benjaminklaubergriffiths
9th April 2022

MANIFF 2022: I am Gen Z

MANIFF 2022: Examining a generation raised on social media, this documentary takes a dive into some of the most troubling aspects of Gen Z’s technological addictions.
MANIFF 2022: I am Gen Z

I am Gen Z is an unusual documentary which dives into the social media and internet obsessions that have come to define our generation. It casts a scathing light on the “industrial sized” companies and products that have made our experiences of the internet so addictive.

The film is structured around interviews with leading tech innovators, psychologists, and social media stars.  This is interspersed with the viral videos, trends and irritating personalities currently making the rounds on TikTok. For the most part, it’s very good. Stylish design, creative use of viral videos and constant Aldous Huxley quotes prophesising our doom make this an aesthetically engaging project. Insightful (if at times obvious) points develop various theories surrounding the future of our media-addicted generation. Concerning analyses of psychological phenomena related to the amount of time we spend on these apps is both shocking and convincing.

When we chatted, director Liz Smith described the film as “comforting and disturbing in equal measure”. An apt assessment. Rather foreboding commentaries are interspersed with what Smith calls the “dark humour” of our generation – a self-conscious, self-deprecating satire.

Yet this does feel like a film not made by Gen Z themselves but rather by people trying to get in touch with that generation. The “Gen Z language” is something both producer Chantelle De Carvalho and composer Kim Halliday struggled to acclimatise to. The need to “constantly curate your online brand” on these apps is a new experience for the Boomer generation making this. But even for me, their discoveries were shocking.  At the click of a button, you can access TikTok videos promoting eating disorders, videos on how to self-harm, and communities encouraging these negative patterns of behaviour. We are “the first generation who haven’t not been fed on the internet” and it’s a really scary prospect.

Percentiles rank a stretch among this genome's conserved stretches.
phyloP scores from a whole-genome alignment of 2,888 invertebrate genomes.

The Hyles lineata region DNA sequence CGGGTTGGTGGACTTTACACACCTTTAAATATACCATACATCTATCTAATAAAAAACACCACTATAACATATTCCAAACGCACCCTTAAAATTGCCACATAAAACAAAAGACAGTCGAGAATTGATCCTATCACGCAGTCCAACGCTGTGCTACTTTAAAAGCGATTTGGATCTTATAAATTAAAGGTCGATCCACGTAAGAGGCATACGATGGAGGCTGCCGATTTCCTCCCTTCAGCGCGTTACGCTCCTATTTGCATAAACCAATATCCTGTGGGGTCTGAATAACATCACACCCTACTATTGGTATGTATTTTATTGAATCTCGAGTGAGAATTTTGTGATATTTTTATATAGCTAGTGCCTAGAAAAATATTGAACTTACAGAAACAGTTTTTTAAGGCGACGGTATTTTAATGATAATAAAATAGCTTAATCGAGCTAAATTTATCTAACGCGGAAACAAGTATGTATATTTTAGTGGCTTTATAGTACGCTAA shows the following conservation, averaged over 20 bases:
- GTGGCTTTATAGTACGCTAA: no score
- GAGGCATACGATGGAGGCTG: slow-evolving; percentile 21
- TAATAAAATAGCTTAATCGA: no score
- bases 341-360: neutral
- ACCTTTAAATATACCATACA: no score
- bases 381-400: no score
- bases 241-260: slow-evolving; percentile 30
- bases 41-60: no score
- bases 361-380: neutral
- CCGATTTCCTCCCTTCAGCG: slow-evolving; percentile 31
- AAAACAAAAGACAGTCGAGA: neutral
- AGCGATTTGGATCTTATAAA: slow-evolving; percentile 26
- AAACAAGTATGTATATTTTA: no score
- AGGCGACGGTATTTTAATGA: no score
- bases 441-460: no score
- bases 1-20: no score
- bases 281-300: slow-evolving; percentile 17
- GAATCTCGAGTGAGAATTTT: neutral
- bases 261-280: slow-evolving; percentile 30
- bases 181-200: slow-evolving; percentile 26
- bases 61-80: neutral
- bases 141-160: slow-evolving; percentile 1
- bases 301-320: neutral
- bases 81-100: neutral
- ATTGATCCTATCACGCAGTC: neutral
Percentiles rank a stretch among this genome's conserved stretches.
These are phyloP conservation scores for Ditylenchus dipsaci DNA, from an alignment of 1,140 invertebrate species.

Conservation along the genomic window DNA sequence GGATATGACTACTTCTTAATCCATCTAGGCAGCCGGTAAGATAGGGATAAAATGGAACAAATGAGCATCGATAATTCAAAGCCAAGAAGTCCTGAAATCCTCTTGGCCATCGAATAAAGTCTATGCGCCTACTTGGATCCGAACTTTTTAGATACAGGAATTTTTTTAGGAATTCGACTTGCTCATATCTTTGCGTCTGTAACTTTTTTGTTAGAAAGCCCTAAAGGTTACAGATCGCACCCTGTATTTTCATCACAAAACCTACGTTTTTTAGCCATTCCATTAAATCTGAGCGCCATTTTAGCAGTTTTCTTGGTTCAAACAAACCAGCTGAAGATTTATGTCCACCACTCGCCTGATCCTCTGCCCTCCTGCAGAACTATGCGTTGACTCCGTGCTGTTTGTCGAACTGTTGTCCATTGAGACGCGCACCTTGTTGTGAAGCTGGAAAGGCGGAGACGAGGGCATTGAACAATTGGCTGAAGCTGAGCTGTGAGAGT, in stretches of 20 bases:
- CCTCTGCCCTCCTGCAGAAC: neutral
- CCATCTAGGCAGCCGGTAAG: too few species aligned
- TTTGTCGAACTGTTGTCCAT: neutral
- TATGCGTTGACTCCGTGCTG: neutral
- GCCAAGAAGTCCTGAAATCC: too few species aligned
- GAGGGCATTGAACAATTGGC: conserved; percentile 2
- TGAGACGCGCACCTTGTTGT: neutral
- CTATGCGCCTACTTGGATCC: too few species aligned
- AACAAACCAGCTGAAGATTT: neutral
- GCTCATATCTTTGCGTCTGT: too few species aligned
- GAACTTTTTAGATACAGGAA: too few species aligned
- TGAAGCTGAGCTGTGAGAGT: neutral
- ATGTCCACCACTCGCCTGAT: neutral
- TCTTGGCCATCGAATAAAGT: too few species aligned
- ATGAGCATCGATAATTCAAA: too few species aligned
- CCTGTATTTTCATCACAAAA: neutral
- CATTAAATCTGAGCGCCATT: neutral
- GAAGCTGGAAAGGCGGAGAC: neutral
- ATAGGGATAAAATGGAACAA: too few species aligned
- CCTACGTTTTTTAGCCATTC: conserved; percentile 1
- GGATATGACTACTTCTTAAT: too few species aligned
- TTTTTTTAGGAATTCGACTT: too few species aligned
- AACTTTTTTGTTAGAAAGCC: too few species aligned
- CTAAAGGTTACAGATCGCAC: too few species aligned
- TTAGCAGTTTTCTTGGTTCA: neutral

As such the film does at times take on the quality of a secondary school PSHE video; the ‘adults’ tell us ‘what’s what’ and how to stay safe on a media machine that is now so advanced it can’t be stopped. It also sags midway through as the interviews come to dominate its content. And whilst mostly interesting, the sheer amount of information it asks audiences to take in may have been overly ambitious.

Nevertheless, this is an important film to see. Crucially, it doesn’t simply demonise Gen Z. We can be self-destructive, and obnoxiously irritating to the extreme. We’ve been affected by the emergence of the internet in ways previous generations could not have imagined. Body image, mental health, basic survival instincts, privacy, social interactions… the list is endless. But coming out of this film, you do feel there is a sliver of hope for a better future for our tech-reliant generation. How we get there and break out of the enslaving mechanisms of social media? God knows. The film certainly doesn’t offer any answers. But what I can say after thinking about this film is…get off your damn phones.

4/5.


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